How foolish is managing the federal budget through the across-the-board “sequestration” process? The federal judicial system provides a good illustration of the chaotic lunacy that prevails when the President and Members of Congress fail to do their jobs and enact thoughtful, considered budgets.
From a budgeting standpoint, the judiciary is unique. Unlike other agencies and entities, it doesn’t operate grant programs or distribute benefit checks or buy advertising to discourage drunk driving or promulgate regulations. Instead, it exists solely to resolve disputes and try those accused of federal crimes. Its budget is spent largely on people — on judges and their law clerks, bailiffs and court reporters, docket clerks and security personnel — who make the system function smoothly.
Sequestration will require $350 million in cuts to the federal judicial system. Because federal judges are appointed for life and will be paid regardless of how fiscally irresponsible the President and Congress may be, the cuts that sequestration brings will fall disproportionately on the other people who are part of the process. As a result, court security operations will be impaired, federal oversight of those free on bond prior to trial and those paroled from federal prisons will be reduced, and jury trials and bankruptcy proceedings will be delayed due to lack of funds — among other consequences.
A capable court system is one of the bedrock requirements of a free, well-ordered society. The role of federal courts has become increasingly important as new regulations are produced and challenged, as new federal crimes are created, and as courts are increasingly viewed as the ultimate arbiter of all manner of disputes. Why, then, should federal courts be subject to the same across-the-board budgeting treatment as federal agencies and programs whose purpose is much less fundamental to the proper functioning of government and society?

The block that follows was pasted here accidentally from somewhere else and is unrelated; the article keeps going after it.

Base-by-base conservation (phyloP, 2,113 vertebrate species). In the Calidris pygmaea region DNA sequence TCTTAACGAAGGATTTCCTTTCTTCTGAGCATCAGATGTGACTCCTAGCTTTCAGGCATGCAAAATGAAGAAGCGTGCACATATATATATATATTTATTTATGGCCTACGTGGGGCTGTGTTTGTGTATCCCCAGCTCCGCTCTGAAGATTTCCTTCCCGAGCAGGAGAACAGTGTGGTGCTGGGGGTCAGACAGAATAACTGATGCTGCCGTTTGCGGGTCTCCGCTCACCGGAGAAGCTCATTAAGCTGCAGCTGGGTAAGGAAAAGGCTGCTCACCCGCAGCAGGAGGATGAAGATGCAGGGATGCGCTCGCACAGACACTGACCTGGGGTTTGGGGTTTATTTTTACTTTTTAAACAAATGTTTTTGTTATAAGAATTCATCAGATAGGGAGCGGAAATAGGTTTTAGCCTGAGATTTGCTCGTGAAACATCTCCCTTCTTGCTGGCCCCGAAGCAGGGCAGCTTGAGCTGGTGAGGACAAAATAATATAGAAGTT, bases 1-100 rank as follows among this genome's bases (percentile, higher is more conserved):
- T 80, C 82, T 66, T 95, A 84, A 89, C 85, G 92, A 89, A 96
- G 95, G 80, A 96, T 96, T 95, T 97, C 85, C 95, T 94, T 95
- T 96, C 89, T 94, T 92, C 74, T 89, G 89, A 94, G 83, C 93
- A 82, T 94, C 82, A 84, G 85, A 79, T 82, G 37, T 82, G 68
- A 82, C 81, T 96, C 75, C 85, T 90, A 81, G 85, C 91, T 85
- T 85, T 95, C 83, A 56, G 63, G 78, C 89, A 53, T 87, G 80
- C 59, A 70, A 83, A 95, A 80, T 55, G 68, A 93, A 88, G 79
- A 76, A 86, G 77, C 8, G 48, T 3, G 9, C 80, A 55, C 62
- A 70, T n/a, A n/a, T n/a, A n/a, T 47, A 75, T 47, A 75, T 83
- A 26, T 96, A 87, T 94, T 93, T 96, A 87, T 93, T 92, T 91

The President and Congress need to start doing their jobs.
It’s hard to believe — but then again, maybe it’s not so hard to believe. Our divided, dysfunctional government was unable to reach agreement, so $85 billion in “automatic” sequestration cuts occurred yesterday, after President Obama signed an executive order putting them into effect.
President Obama called the cuts “dumb” and “arbitrary.” He’s right — and in fact, you could use even stronger terms, like imbecilic and ludicrous. So why did the President and the White House play a central role in devising the idiotic “sequestration” concept to begin with, and why wasn’t he able to do what was necessary to avoid the cuts from taking effect? The President, of course, immediately blamed congressional Republicans for their intransigence and refusal to consider additional tax increases, and maybe the public will decide that the Republicans should be the whipping boys this time, as they have been in the past. At some point, however, I think most people will come to accept that some of the blame must fall upon the President. Rather than working steadily toward a solution, he seems to enjoy playing chicken, waiting until the deadline looms immediately ahead, and then trying to work out a last-minute deal when he thinks the pressure is all on the other side. This time, obviously, his tactic didn’t work, and the chickens have come home to roost.
I’m blaming everyone for this fiasco — Democrats and Republicans, President and Congress — but I also think the President needs to be held accountable by the media and the public. It’s incredibly stupid to make blunderbuss cuts when some programs should be eliminated and other programs should be left untouched. I’m convinced that, if the President and members of both parties simply did their jobs, they could identify $85 billion in rational cuts to replace the “automatic” sequestration cuts. The President’s inability to lead the way to a reasonable solution so that we don’t lurch from budget crisis to budget crisis falls on his shoulders.
It’s another embarrassing day for our government.